In the writing room right now ...

In the writing room right now ... I have taken down the brown "butcher" paper that held ideas, photos, drawings, and my hand-drawn maps and plot outlines for the past five or six books. I've placed all those items into three-ring binders, and cleared the deck for paintings and photographs that involve courage, as I move forward in GHOSTKEEPER, the new novel set in Lyndonville, Vermont. My 1850 Vermont adventure THE LONG SHADOW is under contract with Five Star/Cengage -- I will give you a publication date as soon as I know! Scribbling lots of poems, too. And there's a possible route to publication of the "Vermont Nancy Drew" novel I built on Wattpad (see right-hand column). Yes, I guess I do like multi-tasking! How about you?

Friday, July 13, 2012

Welcome, Guest Author Carole Shmurak: When Teens Solve a Murder (in 1865!) -- How the Matty Trescott Series Started

Under the name Carroll Thomas, Carole Shmurak co-authors (with Tom Ratliff) the "young adult" mystery series featuring dauntless Matty Trescott. But it wasn't clear at the beginning that this would even be a mystery series. Here's what happened. And thank you, Carole, for bringing us into the "story of the story." -- Beth


Ring Out Wild Bells was nominated for the Agatha Award for Best Young Adult Mystery of 2001, but it didn't start out as a mystery. My co-author Tom Ratliff and I had created a book we called Matty's War, about a sixteen year old girl who disguises herself as a boy and goes to fight for the Union army in the Civil War. It was based on a 1994 article in Smithsonian magazine about the 400 women who actually did this — a little-known part of American history.

After four years of writing and revising the manuscript and several years of receiving rejection letters from publishers, we were offered a contract by a small press — IF we would turn Matty's adventures into a three book series. We were able to write a prequel to Matty's War fairly quickly because we had already alluded to many events in Matty's life before the war, and now we just had to elaborate upon them; this became the book Blue Creek Farm, which describes Matty's life in Kansas just prior to, and at the start of, the War between the States.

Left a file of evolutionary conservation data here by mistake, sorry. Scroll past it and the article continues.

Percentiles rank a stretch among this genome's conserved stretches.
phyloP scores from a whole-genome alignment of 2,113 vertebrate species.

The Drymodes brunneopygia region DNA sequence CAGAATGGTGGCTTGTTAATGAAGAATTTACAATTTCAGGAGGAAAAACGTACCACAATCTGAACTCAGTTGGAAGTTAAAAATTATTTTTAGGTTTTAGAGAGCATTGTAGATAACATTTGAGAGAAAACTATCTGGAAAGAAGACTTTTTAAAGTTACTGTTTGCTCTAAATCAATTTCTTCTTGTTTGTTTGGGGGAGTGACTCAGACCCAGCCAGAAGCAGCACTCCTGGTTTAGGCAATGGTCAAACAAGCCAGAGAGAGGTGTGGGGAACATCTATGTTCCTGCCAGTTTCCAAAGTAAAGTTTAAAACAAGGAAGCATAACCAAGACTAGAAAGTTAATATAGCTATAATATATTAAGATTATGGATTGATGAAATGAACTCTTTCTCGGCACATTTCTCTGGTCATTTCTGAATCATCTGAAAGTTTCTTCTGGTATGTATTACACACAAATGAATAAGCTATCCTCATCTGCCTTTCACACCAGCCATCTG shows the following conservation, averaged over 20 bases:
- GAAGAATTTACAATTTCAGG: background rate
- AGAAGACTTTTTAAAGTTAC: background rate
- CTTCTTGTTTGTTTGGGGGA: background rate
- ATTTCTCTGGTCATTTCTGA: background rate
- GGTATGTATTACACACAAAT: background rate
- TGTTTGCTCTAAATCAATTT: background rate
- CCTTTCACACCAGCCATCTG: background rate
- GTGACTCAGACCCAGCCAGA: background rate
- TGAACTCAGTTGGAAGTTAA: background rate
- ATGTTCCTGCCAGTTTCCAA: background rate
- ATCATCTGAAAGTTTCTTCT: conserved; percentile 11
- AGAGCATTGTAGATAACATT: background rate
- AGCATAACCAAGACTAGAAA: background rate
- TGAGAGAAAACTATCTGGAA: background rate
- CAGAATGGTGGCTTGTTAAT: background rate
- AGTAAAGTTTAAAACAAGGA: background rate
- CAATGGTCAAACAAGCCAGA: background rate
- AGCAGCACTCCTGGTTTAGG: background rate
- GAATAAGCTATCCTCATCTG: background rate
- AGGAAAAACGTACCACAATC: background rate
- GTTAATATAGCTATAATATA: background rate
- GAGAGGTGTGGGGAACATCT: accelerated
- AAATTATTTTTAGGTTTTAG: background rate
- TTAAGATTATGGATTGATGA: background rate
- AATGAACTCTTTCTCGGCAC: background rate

But the sequel presented us with a challenge: with the Civil War over, we wondered how to bring excitement and drama to the story. Then the idea of a murder mystery came to us. As the Civil War ends, Matty's war experiences lead her to want to become a doctor. While she is working in a Boston hospital, a dying woman utters some strange last words to her, and Matty and her cousin Neely set off on a quest to find out the meaning of those words. In a world without modern forensics, our young protagonists take on and solve a most baffling murder case.

In 1865, there were two medical schools for women, one in Boston and one in Philadelphia. Since we lived in Connecticut, the Boston school was the easier one to research; the archives from New England Female Medical College reside in the library of Boston University. And the more we learned about Boston in the mid-1860s, the more we became intrigued by the many famous people who were living there or who were likely to be visiting friends there: the scientists Asa Gray, Lydia Shattuck, and Louis Agassiz, novelist Lydia Maria Child, abolitionists Abigail Kelley Foster and Maria Chapman, and women’s suffrage leader, Elizabeth Cady Stanton. So when Neely comes to spend time with Matty, the two young women get to attend a party at which many of the famous Bostonians and their friends are present. Matty gets to hear Stanton's views on women's education and Neely, a science student, eagerly listens to Gray and Agassiz arguing about Darwin and his theory of evolution.